How about cubes? Yes that will do it, Cubes "tessellate", that is to say "fill" space, with no gaps. Spheres certainly don't. A cube is one of the five Regular polyhedrons that so fascinated the ancients, along with the tetrahedron, the octahedron, the dodecahedron, and the icosahedron.

I once made Archimedes' mistake, which is that tetrahedrons fill space too. But they don't. However, a combination of tetrahedrons and octahedron do, which I figured out for myself, only to find out through further research that so had many others, long ago.

So, hy did Archimedes and I make this mistake? Possibly because of the octa- and tetra- thing, and possibly because triangles tessellate well in 2-space.

So the cube (aka the hexahedron), is the only one of the 5 regular polyhedra to fill space. Anything else?

Yes, the Johnson solid known as gyrobifastgium, pictured above.

Anything else?

Yes, several more things: hexagonal, square and triangular prisms, and the Archimedean solid known as the Truncated octahedron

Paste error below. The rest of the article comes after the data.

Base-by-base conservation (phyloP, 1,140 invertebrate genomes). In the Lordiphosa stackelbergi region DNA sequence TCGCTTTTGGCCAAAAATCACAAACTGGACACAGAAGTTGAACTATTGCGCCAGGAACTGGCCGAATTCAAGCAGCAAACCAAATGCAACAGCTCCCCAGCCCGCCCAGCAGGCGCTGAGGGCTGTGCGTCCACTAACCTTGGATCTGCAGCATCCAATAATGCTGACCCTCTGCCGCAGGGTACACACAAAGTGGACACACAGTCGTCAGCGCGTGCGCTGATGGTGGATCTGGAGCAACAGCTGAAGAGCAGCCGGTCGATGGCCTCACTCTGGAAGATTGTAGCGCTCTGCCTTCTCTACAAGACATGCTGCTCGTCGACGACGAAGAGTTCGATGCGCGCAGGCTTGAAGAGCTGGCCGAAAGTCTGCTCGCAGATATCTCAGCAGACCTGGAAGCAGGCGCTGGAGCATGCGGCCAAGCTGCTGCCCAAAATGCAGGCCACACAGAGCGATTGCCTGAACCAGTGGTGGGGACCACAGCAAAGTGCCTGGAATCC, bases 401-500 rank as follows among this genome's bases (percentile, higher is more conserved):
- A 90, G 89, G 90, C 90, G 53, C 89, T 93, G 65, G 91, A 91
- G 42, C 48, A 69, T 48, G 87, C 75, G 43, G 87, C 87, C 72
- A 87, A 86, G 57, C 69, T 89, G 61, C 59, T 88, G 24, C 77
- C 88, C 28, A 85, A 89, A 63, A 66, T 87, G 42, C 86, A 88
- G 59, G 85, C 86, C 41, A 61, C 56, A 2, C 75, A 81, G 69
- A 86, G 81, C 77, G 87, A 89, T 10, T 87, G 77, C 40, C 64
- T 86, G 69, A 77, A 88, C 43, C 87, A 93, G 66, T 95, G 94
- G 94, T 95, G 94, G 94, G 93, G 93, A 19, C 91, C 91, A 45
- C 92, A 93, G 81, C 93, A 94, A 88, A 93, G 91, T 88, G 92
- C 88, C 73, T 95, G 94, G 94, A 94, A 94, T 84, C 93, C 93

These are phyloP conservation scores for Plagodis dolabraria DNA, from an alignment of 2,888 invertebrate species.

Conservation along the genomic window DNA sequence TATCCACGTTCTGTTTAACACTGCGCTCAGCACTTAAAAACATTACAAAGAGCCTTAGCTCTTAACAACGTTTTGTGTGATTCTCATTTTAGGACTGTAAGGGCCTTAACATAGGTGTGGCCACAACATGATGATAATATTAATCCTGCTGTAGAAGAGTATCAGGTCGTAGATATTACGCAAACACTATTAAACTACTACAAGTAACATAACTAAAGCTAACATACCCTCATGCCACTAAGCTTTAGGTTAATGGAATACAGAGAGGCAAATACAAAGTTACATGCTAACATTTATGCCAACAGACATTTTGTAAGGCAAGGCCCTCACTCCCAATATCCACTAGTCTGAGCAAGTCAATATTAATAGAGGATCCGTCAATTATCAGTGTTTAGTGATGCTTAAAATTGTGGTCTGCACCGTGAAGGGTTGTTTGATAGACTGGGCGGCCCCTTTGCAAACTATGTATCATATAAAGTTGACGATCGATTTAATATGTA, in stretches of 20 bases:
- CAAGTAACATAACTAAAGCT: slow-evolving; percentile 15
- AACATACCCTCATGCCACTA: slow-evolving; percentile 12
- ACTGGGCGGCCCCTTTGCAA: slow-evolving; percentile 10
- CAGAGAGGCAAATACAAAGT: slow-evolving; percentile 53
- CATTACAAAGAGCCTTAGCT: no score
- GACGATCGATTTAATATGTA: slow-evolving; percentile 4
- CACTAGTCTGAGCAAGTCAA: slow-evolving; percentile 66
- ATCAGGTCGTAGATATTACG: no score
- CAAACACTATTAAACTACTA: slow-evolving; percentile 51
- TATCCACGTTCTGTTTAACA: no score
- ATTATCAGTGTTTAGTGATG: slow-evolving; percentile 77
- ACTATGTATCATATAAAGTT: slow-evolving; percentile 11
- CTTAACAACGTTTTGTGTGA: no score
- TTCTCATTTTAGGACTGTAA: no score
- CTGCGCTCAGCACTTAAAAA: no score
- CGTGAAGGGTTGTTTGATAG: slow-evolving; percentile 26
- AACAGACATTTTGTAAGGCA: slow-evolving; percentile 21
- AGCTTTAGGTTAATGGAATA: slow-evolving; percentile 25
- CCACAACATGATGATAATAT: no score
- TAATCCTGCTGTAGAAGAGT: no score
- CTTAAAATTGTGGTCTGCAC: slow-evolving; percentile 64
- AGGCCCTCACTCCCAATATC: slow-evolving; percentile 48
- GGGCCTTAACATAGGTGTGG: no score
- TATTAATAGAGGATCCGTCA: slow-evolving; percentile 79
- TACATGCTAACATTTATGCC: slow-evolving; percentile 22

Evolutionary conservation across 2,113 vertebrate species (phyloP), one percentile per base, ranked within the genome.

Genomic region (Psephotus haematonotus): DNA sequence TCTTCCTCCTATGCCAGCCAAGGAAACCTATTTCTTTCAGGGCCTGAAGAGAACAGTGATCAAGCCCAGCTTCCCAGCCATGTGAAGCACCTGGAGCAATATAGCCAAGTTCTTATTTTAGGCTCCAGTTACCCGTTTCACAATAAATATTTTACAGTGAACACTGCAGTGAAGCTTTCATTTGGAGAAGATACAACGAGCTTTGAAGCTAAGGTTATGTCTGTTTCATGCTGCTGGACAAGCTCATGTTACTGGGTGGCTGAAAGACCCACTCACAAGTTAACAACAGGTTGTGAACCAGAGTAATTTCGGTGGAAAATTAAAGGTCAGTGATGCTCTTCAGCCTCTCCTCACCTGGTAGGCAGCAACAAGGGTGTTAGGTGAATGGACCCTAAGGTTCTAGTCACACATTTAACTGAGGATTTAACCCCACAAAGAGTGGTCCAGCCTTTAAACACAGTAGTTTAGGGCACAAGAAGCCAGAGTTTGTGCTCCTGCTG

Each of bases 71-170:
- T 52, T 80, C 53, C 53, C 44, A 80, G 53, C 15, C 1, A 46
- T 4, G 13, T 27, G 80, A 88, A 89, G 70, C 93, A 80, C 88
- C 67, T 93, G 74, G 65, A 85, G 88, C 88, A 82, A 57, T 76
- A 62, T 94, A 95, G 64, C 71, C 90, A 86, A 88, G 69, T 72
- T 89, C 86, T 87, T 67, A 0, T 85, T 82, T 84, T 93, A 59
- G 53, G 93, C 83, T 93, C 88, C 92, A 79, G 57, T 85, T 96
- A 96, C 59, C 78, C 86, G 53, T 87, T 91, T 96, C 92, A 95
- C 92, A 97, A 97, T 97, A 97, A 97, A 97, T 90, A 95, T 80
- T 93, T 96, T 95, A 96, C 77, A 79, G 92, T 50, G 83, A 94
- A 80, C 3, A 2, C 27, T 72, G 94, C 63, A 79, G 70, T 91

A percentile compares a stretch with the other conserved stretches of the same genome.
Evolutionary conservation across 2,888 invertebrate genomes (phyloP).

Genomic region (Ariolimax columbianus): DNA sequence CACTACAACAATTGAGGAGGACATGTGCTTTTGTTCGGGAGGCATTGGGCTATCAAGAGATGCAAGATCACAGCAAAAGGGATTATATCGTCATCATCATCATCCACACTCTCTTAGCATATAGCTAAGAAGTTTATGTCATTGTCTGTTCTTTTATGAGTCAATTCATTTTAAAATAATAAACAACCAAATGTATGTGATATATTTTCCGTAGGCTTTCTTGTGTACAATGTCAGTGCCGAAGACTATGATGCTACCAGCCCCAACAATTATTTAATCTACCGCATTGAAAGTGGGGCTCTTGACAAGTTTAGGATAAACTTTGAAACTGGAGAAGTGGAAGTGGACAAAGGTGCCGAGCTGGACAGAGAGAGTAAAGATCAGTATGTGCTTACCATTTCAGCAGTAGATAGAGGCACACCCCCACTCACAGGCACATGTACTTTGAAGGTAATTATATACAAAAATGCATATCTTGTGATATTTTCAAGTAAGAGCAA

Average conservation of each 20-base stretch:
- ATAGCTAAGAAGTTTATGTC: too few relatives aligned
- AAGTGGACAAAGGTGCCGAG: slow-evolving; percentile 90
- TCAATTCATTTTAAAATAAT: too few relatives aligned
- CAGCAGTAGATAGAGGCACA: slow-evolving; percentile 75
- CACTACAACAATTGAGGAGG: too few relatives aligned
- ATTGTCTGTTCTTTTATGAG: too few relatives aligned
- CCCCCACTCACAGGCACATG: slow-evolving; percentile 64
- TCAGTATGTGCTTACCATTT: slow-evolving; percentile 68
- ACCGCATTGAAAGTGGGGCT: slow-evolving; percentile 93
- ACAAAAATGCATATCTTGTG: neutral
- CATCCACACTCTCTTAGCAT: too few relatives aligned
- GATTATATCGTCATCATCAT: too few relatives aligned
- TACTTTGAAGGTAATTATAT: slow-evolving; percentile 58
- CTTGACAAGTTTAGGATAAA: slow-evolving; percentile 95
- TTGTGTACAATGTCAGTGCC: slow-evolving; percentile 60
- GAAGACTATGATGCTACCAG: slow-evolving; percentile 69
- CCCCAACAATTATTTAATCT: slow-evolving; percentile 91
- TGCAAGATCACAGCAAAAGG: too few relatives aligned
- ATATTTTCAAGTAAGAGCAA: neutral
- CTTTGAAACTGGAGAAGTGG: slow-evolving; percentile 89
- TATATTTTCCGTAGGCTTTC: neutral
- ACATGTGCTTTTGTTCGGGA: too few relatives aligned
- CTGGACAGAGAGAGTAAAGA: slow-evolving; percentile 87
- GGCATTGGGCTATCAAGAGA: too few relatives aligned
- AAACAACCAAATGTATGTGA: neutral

As so:

The truncated octahedron exists in three different convex uniform honeycombs (space-filling tessellations):

Bitruncated cubic | Cantitruncated cubic | Truncated alternated cubic |
---|---|---|

Bitruncated cubic:

This honeycomb has three uniform constructions, with the truncated octahedral cells having different Coxeter groups and Wythoff constructions:

- C
^{~}_{3}or [4,3,4] group - Two types of truncated octahedra in 1:1 ratio. Half from the original cells of a cubic honeycomb, and half are centered on the vertices of the original honeycomb. - B
^{~}_{3}or [4,3^{1,1}] group - Three types of truncated octahedra in 2:1:1 ratios. - A
^{~}_{3}or [3^{[4]}] group - Four types of truncated octahedra in 1:1:1:1 ratios.

A 2-colored honeycomb with C ^{~}_{3} symmetry. | A 3-colored honeycomb with B ^{~}_{3} symmetry. | A 4-colored honeycomb with A ^{~}_{3} symmetry. |

Here is the net:

And in fact, there are many more, such as this:

Rhombic dodecahedron |

and

Rhombo-hexagonal dodecahedron |

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